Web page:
Data analytics is being embraced across numerous industries as organizations strive to increase revenue, cut costs, and streamline processes. Many healthcare providers are turning to analytics to improve patient outcomes while navigating dramatic changes in the healthcare revenue model. Despite the growing adoption of analytical tools, many are not succeeding with their technology investment.
For healthcare providers, the revenue cycle can strongly benefit from data analytics. But nearly two-thirds of providers (66.3 percent) report doing little to “use available data to make improvements,” according to a 2014 HIStalk poll.1
The failure of most healthcare providers to leverage data can ironically be traced in large part to a culture that is acutely focused on operations success. The incentive to execute day-to- day activities often trumps investing time and resources on the “possibilities” of analysis. An MIT/IBM survey shows the top three impediments for healthcare providers to a strong analytics program are the ability to get data (37 percent), a culture that doesn’t encourage sharing information (35 percent), and no understanding of how to use analytics to improve the business (34 percent).2
This widespread lack of an analytics culture is a breeding ground for missed opportunities in the dynamic healthcare revenue cycle, which is under pressure to make a successful transition from a fee-for-service payment model to a value-based model.
The traditional revenue cycle features a series of linear steps, beginning with processing of patient medical and insurance information, health information management during the process of care, and ending with billing and collecting.
A data-driven revenue cycle more fully recognizes interdependencies between multiple areas within the organization. Data spanning the revenue cycle can provide insights across the disparate departments to proactively help each other learn and improve. For example, data analysis can help identify opportunities for improvement upstream of the billing office, such as uncovering a recurring clinician coding error leading to rejected claims; evaluating the impact of registration eligibility checks on denials; or determining inaccurate cost estimates that may diminish cash collections.
Harnessing data in the revenue cycle undoubtedly requires the proper tools and some data analytics skills. However, it’s also imperative that healthcare providers foster an analytics culture within the revenue cycle.
That may be accomplished through the following.
Encourage employees to periodically step back from their busy day-to-day activities to reassess how to be more efficient and effective.
Commit firmly to decision-making based on facts.
Invest in skills and training in addition to technology.
While those steps might seem simple, No. 2 particularly is difficult because people (even healthcare workers) sometimes prefer habit and perceptions to facts. In an analytics culture, facts must drive decisions. And fact-based, data-driven decisions can improve the healthcare revenue cycle.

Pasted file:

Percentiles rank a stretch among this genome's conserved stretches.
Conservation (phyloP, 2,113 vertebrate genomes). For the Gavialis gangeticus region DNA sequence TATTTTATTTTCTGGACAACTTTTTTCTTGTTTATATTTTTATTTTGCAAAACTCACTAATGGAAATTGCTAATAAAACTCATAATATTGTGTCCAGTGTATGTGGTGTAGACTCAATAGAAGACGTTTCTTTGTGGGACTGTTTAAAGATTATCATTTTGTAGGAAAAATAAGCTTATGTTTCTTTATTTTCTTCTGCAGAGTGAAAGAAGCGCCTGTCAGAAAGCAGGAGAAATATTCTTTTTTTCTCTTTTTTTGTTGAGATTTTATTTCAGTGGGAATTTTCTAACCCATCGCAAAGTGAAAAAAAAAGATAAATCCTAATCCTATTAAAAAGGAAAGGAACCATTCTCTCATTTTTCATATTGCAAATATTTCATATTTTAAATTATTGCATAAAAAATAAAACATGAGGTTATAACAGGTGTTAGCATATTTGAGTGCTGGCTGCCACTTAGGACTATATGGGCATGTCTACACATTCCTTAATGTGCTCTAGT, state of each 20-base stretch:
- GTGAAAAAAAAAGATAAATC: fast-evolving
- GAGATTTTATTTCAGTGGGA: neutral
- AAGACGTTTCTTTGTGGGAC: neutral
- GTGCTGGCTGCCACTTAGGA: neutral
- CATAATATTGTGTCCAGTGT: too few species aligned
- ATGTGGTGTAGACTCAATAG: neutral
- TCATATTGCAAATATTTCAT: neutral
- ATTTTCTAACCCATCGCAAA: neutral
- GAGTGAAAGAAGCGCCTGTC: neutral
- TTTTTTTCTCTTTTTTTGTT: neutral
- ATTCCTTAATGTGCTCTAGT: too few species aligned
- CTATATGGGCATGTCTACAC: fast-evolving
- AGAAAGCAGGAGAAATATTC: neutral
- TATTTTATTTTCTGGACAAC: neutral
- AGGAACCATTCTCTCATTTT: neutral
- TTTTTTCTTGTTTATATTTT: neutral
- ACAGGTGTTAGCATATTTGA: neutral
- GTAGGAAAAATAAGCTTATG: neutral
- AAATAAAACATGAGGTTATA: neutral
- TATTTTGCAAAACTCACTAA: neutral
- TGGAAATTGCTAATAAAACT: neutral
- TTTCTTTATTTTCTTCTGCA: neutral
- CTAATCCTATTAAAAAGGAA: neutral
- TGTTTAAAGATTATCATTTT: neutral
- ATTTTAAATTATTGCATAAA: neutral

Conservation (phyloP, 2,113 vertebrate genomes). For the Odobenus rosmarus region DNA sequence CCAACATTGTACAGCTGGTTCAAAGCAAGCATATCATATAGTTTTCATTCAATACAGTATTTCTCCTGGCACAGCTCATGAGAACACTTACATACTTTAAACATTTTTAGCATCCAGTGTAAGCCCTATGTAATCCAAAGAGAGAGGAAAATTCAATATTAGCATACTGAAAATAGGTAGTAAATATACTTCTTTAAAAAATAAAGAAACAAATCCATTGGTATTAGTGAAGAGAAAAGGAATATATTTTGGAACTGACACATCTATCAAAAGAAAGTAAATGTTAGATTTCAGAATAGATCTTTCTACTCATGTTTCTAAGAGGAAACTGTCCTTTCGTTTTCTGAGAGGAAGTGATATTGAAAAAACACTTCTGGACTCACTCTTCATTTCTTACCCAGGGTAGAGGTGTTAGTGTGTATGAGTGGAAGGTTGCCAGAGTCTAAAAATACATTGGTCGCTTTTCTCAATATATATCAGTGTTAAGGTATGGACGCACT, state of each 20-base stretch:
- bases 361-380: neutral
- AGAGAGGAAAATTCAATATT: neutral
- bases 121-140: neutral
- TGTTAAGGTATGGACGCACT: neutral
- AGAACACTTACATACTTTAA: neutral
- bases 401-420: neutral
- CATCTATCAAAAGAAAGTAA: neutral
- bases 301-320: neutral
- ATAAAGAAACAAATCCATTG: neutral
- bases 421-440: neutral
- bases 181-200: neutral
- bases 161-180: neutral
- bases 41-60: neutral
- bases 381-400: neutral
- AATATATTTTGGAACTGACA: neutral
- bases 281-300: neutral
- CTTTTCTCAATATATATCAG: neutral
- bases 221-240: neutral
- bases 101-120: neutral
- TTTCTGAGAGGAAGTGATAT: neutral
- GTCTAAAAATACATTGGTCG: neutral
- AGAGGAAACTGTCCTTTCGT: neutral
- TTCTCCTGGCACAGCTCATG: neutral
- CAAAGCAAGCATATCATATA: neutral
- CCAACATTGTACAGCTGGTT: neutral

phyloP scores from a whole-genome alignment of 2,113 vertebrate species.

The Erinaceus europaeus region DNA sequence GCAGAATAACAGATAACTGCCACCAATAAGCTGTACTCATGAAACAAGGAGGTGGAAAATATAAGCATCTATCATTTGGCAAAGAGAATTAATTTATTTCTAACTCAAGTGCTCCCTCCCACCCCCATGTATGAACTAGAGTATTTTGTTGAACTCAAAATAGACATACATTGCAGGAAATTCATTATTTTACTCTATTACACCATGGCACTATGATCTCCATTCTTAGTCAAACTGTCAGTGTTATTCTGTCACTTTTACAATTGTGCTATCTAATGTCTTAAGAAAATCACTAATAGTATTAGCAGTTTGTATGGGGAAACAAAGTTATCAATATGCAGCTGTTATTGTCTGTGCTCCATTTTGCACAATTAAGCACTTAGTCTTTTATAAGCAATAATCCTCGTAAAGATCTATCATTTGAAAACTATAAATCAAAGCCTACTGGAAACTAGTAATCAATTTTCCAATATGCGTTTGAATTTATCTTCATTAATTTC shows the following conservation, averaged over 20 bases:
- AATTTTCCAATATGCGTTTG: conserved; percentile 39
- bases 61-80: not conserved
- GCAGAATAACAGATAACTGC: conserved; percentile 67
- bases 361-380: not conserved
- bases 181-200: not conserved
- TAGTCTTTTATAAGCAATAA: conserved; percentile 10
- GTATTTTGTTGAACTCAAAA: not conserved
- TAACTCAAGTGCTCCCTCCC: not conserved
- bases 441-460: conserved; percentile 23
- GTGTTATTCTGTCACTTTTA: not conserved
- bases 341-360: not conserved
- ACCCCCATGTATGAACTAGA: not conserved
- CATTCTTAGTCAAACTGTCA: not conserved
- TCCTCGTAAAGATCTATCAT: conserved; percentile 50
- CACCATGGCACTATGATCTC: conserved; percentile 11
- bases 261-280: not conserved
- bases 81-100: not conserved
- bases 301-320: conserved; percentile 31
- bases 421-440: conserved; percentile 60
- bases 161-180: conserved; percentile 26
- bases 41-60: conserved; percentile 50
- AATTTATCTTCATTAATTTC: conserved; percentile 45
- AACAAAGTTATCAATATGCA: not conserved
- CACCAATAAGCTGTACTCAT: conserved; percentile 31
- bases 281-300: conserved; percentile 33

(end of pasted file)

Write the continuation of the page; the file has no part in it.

There are numerous examples:
A 600+ bed hospital system in the Southeast used data to determine it had a significant amount of denials related to untimely filing of claims. By analyzing the data, the system identified and fixed a flaw in how claims were being submitted by its HIS. The value of the provider’s future write-off savings has been estimated at approximately $2 million.
A small hospital in the West was experiencing costly delays in claims. Data revealed problems with physician documentation. Using the data, the hospital and physicians agreed to a new policy that included a penalty for noncompliance. Within three months the hospital reduced the number of days between discharge and getting the claim into the claim management system for processing from 26 to 13 days, thus helping improve their cash flow.
A mid-sized government-managed hospital in the Northern Plains that was experiencing skyrocketing claims errors used data to isolate major gaps in the claims transmission process and common errors in claims submitted from its HIS. The hospital was able to cut its error rate over the next three months to less than 10 percent from 20 percent.
Healthcare providers can always benefit through the use of data analytics. With ICD-10 just around the corner, the need for increased transparency into the revenue cycle is more important than ever. With a fourfold increase in diagnostic codes, ICD-10 is predicted to double or even triple denial rates, increase accounts receivable by 20 percent to 40 percent and claim error rates by 6 percent to 10 percent.3 The transition will be managed best by those that analyze timely facts to determine where to focus or adjust their priorities.
By creating a data-driven culture that promotes periodically “stepping back” to gather, distribute and assess their data, healthcare providers can position their organizations to accelerate their operational performance, find new opportunities and thrive during the transition to ICD-10 and well beyond.
2 IBM Global Business Service Executive Report, The value of analytics in healthcare: From insights to outcomes James W. Cortada, Dan Gordon and Bill Lenihan; 2012
3 2011 HIMSS ICD-10 Transformation: Five Critical Risk Mitigation Strategies